Altho the book improved my political sophistication when I first read it, its greatest impact on me, as a communist, at the time was in its description of kibbutz life.  At various crises in my youth I was seriously tempted to immigrate, but never had the courage to make an approach.  When American communes sprang up, however, it was only a matter of time before I joined one (Twin Oaks, 1972--1981).  It turned out that I, like Koestler, did not have the grit to be useful in building community over the long term.  It has also since turned out that such experiments, tho they would be immensely beneficial if they flourished, have not been successful in providing an alternative economic model or in remedying the deficiencies of the family as an institution for propagating the species in the industrial age.  They have been tolerated in many countries, including the US, and in Israel they were actually part of the establishment (in both senses), but they have not been able to overcome our tribal instincts or the premium that modern cultures place on mobility.

As to the Zionist experiment, I think in hindsight that it was badly mistaken of the Jews to reinsert themselves into the atavistic category of "nation" and into a region that was already an ethnic pest zone.  However, by reading Koestler's book you can see why it seemed sensible at the time, even to people who in principle were hostile to nationalism.

The result is that the Israelis are now part of a problem that, as far as I can tell, has no solution, if by "solution" you mean a possible outcome of a kind that decent people might wish for.  What is peculiar about ethnic pest zones (the Middle East, Northern Ireland, Cyprus, much of Africa) is not that they contain wicked and foolish people, but that wicked and foolish people hold the balance of power, because everyone has ample reason to mistrust the enemy and to continue to give the enemy reason for mistrust.  (I would be delighted to be proved wrong about this.  Has any region in that situation ever escaped it?  I suppose one could argue Britain, and conceive some hope for South Africa.)  It is unreasonable to expect people on either side to be reasonable.  Fortunately, I am not a politician and do not have to deal practically with that agony.  In thinking about such things I can therefore amuse myself with two desperate fantasies:

(1) IIWD:  What would I do if I were dictator --- if everybody concerned suddenly said "Mr Fineman, we are sick of this; tell us exactly what to do, and we will do it"?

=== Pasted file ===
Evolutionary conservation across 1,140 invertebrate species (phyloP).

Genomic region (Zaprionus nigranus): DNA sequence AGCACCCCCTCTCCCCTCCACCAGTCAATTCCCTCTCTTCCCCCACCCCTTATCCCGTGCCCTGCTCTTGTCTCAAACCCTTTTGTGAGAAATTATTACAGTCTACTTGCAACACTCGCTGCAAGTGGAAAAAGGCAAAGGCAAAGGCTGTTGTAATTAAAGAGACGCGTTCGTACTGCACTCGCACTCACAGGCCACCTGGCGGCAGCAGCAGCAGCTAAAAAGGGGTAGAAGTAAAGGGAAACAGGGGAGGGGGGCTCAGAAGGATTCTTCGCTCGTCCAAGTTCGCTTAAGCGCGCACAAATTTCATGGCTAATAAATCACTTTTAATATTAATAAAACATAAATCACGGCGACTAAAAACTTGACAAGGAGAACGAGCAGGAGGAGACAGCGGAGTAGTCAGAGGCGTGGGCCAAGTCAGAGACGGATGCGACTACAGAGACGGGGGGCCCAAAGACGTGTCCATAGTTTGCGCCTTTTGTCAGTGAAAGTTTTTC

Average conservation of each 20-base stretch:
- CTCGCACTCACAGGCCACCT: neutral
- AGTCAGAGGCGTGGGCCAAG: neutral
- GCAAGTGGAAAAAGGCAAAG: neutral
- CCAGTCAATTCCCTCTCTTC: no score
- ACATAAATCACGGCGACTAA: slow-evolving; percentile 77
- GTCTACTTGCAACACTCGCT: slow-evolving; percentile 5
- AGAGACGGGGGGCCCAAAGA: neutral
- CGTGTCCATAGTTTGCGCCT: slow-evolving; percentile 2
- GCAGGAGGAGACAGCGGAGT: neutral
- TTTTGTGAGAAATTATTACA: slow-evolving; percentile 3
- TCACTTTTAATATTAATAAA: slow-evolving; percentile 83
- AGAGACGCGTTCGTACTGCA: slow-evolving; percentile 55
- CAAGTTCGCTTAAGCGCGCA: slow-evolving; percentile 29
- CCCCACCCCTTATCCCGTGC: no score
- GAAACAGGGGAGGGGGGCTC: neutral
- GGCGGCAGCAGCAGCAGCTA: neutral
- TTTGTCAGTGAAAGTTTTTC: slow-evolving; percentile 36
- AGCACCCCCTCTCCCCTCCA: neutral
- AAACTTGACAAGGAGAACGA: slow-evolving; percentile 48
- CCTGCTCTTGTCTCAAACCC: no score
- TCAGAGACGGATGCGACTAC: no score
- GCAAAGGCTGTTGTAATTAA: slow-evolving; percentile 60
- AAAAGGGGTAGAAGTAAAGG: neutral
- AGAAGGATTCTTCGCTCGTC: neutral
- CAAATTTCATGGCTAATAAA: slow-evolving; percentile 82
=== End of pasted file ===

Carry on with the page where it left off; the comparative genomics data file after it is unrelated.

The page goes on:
(2) LEIO:  What is the least evil imaginable outcome (however improbable) in the actual situation?

IIWD:  Recombine Palestine (Israel & the occupied territories) and Jordan into a UN mandate coterminous with the original British mandate.  Give it a republican government subject to UN oversight and a permanent international occupation force sufficient to keep the peace.  Move the UN headquarters to Jerusalem.  Guarantee rights of the various religious and linguistic communities, but forbid vengeful propaganda.

LEIO:  "Jordan is Palestine".  Israel annexes the so-called occupied territories and drives out most of the Arabs, mostly into Jordan.  The only thing that can be said for this is that it would probably be less hideous than the status quo.  It would also be a terrible crime, comparable to the so-called rectification of frontiers in Europe following W.W. II.  And it would not lead to peace in the long run; it would only encourage the worst people in Israel to agitate further expansion (and, of course, to multiply vengeful motives on the other side).  An important branch of Zionism, called Revisionism --- an ancestor of the now dominant Likud --- for almost a century has called for a Jewish state on both sides of the Jordan (it even has a song about it).

I have occasionally indulged a much nastier fantasy about such zones: a salutory hoax.  Invent, in some detail, a secret UN plan to demarcate the zone and sterilize it with hydrogen bombs; then arrange for leaks.  No sane person would believe such a thing, but the people who might believe it are the ones who most need demoralizing.

A heretical view of the prisoners' dilemma
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Reading:  Brian Hayes, "New Dilemmas for the Prisoner", American Scientist 101(6), 422--424 (2013); http://www.americanscientist.org/issues/pub/2013/6/new-dilemmas-for-the-prisoner